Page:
I was thrilled to read the review of This Book is Overdue! How Librarians and Cybrarians Can Save Us All by Marilyn Johnson and see how the image of librarians may be shifting into cool. Anybody who loves books and libraries doesn’t need to be convinced that librarians are cool.
I particularly hope the news filters into the culture of young black men. Recently, while reading the newsletter on the web site for ALA’s Black Caucus, I ran across the unhappy statistic that 0.5 percent of the nation’s 110,000 librarians are black men. I’d never thought about it but was certainly aware that it was rare to see a black man behind the librarian’s desk, so rare that I guess that’s why I’d never thought about it. The newsletter featured profiles of several black men on staff at university libraries, community libraries and the Library of Congress.
So, I do hope the news reaches more young black men. Meanwhile, I struggle with the two of my own to get them reading more, whether they are destined for librarianship or not. The younger one, at 13, has discovered books by author Anthony Horowitz and hopefully is moving beyond Manga.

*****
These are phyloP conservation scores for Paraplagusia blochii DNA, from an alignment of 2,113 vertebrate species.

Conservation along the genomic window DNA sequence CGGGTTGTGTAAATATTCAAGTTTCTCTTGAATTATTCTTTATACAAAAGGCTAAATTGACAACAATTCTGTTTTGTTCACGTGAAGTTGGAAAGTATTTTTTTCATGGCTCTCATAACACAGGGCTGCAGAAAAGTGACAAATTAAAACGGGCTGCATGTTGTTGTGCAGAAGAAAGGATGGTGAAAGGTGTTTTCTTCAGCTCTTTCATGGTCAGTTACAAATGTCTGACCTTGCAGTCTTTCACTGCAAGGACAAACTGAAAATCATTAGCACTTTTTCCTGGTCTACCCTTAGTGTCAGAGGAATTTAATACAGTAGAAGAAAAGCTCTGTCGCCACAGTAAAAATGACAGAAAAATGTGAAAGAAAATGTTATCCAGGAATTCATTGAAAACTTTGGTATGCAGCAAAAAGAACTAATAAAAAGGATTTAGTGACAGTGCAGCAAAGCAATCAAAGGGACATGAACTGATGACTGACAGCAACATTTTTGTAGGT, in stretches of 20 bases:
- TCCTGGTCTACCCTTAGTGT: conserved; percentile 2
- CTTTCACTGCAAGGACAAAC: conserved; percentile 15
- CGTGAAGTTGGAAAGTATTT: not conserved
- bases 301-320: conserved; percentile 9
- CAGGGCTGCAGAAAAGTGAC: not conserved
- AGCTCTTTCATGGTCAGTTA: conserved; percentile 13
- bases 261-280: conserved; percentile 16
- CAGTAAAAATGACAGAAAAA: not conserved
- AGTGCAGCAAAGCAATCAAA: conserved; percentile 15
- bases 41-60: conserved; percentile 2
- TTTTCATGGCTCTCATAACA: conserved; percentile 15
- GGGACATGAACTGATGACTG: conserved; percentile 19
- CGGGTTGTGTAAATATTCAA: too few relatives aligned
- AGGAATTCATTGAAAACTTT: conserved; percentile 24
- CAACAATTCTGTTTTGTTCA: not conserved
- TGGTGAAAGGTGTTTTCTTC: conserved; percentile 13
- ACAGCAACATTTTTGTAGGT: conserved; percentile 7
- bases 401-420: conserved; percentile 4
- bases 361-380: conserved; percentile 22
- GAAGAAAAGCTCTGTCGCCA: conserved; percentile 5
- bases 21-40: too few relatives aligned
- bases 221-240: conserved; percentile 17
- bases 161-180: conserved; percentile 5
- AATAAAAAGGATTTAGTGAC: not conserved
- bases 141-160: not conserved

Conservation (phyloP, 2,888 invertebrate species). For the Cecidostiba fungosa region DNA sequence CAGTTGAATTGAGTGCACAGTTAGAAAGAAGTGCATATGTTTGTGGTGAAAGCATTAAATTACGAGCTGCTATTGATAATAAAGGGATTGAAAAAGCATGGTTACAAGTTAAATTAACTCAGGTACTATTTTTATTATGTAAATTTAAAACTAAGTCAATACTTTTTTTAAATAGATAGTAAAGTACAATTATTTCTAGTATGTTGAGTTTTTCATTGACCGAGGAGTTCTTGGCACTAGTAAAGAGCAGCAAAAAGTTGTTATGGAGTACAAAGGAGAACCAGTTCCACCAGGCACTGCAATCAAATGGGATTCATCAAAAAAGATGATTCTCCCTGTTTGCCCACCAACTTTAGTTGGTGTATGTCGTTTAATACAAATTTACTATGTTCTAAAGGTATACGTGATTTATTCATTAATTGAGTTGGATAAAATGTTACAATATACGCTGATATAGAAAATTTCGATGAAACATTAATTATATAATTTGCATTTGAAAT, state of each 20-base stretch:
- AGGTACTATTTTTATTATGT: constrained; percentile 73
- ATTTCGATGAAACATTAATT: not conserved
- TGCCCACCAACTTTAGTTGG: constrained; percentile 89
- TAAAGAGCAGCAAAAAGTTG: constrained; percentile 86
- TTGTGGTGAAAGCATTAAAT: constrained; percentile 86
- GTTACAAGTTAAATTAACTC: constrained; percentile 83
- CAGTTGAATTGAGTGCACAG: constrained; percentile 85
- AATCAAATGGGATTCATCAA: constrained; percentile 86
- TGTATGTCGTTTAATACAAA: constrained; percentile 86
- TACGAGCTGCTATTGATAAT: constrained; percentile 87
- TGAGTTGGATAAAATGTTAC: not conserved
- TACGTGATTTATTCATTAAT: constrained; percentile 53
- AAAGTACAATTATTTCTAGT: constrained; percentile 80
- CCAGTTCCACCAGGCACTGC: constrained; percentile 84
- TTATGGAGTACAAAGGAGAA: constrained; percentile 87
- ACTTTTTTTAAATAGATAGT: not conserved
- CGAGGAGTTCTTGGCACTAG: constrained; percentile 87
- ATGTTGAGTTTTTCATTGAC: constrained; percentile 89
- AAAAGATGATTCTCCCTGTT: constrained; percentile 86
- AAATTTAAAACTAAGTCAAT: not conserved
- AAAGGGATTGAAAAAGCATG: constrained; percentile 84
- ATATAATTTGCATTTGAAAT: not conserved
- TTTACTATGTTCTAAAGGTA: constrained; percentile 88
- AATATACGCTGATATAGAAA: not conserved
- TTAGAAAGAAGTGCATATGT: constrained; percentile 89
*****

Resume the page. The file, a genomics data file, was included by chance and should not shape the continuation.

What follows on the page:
The older one, at 21, suffers through my many recommendations but seems to feel that his reading list at Ohio Wesleyan University is enough for now. After reading CBS News correspondent Byron Pitts’ memoir, Step Out on Nothing: How Family and Faith Helped Me Conquer Life’s Challenges, and learning that he too went to Ohio Wesleyan, I slid the book across the kitchen table to my son (at home on spring break) and suggested he might enjoy a fellow commiserator on how dull Delaware, Ohio, is (all the better to study, I think). When my son got up to finish packing to return to school, the Pitts’ memoir remained on the kitchen table. (Months later, Pitts visited OWU on his book tour and got to reunite with professors he mentioned fondly in his book.) But recently, home for winter break, my son — entirely voluntarily — picked up my copy of The Assassination of Fred Hampton: How the FBI and the Chicago Police Murdered a Black Panther and asked if he could have it to read. Of course, I gushed “Of course!”